Full taxation system presupposes money economy.Weber . E. The second basis of bureaucratization. economic ultimately determine cultural influences toward bureaucracy. power politics. to officials weakens the bureaucratic mechanism. The first basis of bureaucratization is the quantitative and extensive increase of administrative tasks [the second? qualitative…just wait!] (969). so while not necessary. speed. reduction of friction and of material and personal costs (973). Economic: Increasing possession of consumer goods and of a sophisticated technique of fashioning external life affects the standard of living and increases subjective sense of indispensability of provision for wants that were previously unknown (972). Bureaucracy is definitely tied to the availability of continuous revenues to maintain it. or taxation (968). 974). E. or further of political rights. the greater such dependence (971). the complexity of civilization have all historically contributed to the development of bureaucracy (972). its resulting administrative requirements. knowledge of the files. is also the more significant (971). The creation of standing armies. unity. Qualitative Changes of Administrative Tasks (971-973) A. C. land rents.3 C. (Also. Bureaucracy has optimized precision. The Quantitative Development of Administrative Tasks (969-971) A. Political: increasing demands for order and protection (police) exerts influence toward bureaucratization (972). unambiguity.) D. the large modern state is technically dependent upon a bureaucratic basis—the larger and more powerful the state. IV. V. The Technical Superiority of Bureaucratic Organization over Administration by Notables (973-980) A. This bestowal of material endowments (aside from salaries). physical coercion (e. . developing public finances. especially hierarchical authority (967). B. spur direct growth of state administration because can only be managed publicly and spur indirect growth because contribute to development of inter-local goods traffic and to tempo of administrative reactions (973. career track are superior to arbitrary. discretion. the big state and the mass party are the classic fields of such development (969).g. and prerequisite money economy are certainly helpful and conducive to bureaucratization (968). continuity. “The decisive reason for the advance of bureaucratic organization has always been its purely technical superiority over any other form of organization” (that would be collegiate. Status incentives and an assured salary. D. and avocational forms) (973) [contrast with Meyer and Rowan]. In politics. and more recently. In particular. Intensity: the assumption by the bureaucracy of as many tasks as possible for continuous management and discharge in its own establishment (972). taxation system. VI. the qualitative and intensive increase of administrative tasks. strict subordination. enslavement) for the success and maintenance of a rigorous mechanization of the bureaucratic apparatus (967-68). honorific. Technical: modern means of communication. B. Such revenues come either from private profits.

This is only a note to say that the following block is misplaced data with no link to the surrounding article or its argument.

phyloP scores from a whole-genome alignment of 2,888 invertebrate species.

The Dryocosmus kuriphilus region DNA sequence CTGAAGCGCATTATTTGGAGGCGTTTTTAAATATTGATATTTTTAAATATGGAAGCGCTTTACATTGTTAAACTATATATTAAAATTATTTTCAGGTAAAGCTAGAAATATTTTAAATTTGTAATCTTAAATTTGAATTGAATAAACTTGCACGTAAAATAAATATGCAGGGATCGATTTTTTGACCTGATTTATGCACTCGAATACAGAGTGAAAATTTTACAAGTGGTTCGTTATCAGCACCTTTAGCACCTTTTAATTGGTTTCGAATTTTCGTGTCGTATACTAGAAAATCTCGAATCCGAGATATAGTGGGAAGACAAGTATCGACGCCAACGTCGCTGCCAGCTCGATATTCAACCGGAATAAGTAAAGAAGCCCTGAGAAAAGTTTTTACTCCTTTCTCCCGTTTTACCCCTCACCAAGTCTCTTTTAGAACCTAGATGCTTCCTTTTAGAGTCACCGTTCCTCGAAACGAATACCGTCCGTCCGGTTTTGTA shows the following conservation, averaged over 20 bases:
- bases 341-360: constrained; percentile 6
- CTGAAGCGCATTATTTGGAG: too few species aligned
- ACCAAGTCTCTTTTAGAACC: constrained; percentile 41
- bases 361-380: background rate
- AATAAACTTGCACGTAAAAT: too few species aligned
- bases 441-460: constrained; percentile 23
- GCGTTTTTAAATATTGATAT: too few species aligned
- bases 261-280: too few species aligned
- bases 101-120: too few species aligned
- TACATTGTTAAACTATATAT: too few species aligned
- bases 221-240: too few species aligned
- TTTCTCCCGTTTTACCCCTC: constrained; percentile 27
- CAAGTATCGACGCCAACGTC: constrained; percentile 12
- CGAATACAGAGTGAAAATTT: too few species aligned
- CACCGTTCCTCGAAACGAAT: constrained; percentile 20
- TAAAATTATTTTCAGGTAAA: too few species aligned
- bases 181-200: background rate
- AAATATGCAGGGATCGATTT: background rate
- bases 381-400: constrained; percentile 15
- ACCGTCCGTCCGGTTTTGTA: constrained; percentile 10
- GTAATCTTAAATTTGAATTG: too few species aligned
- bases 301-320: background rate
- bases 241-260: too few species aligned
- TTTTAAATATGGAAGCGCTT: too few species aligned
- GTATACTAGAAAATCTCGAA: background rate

Necessitates paid staff. btw (984). the use of which upper management regulates and controls (982-83). Everybody is attacking the idea of such a ‘law without gaps’ where there is no room for the creative discretion of the official. the material means of management in the hands of the master (980. including state and university. Only Roman law consists of formal judgment rendered by subsumption under rational concepts or ‘rules of decision’ (976). or common law. and standing—either national or private (mercenary) (981). a. A. Aside on Kadi Justice and Common Law compared to Roman Law. Similarly. a bureaucracy puts its entire administrative expense on the budget and provides the lower authorities with the current means of expenditure. Such raison d’état is fused inseparably with instincts of bureaucracy for maintaining own power (979). With complexity. specialization. 982). D. this “dehumanization” increases as bureaucracy develops (975). in other spheres. and objectivity come calls for a detached “expert” (975). a. doesn’t always turn out substantively for the democratic good and minimize domination (979-80).. The Levelling of Social Differences (983-987) Although bureaucracy has “indubitable technical superiority. VII. this mass democratic state. Differences in the development of substantive law in Germany and England rest not on economic but on political factors—structures of domination (976). the bureaucratization of the army has everywhere occurred as army service shifted from the propertied to the property-less (happens as culture and economy develop and propertied men get too busy and unfit for war). though they aren’t advocating return to Kadi justice but rather rational law where “objective” standard of “reasons of state” stands behind every administrative act (979). B. armies were able to become larger. The leveling of social and economic differences contribute to bureaucratization. empirical justice.a. it took bureaucratization of the polity to really rationalize Roman law into a closed system of concepts to be handled scientifically (978).k. consists of formal judgments rendered by drawing on analogies and depending on and interpreting concrete precedents (976). which is a result of the demand for ‘equality before the law’ and horror of ‘privilege’ and doing business ‘case by case’ (983).Weber . With bureaucracy. in combination with democratic currents. Note also that rational law. The Concentration of the Means of Administration (980-983) The bureaucratic structure goes hand in hand with the concentration of resources.4 B. C. professional. Historically.” its growth hasn’t been smooth. E. Helping and hindering influences to bureaucratization include: A. VIII. b. For instance as with modern mass democracy (because of characteristic democratic principle of abstract regularity of the exercise of authority. Although technical factors of trial procedure contributed to development of rational law. Kadi justice consists of “informal judgments rendered in terms of concrete ethical or other practical valuations”. Just because ‘expertness’ is valued doesn’t mean general and abstract norms rule (978). . Bureaucracy also offers unparalleled objectivity (discharge according to calculable rules and without regard for person) in the carrying out of administrative functions (975).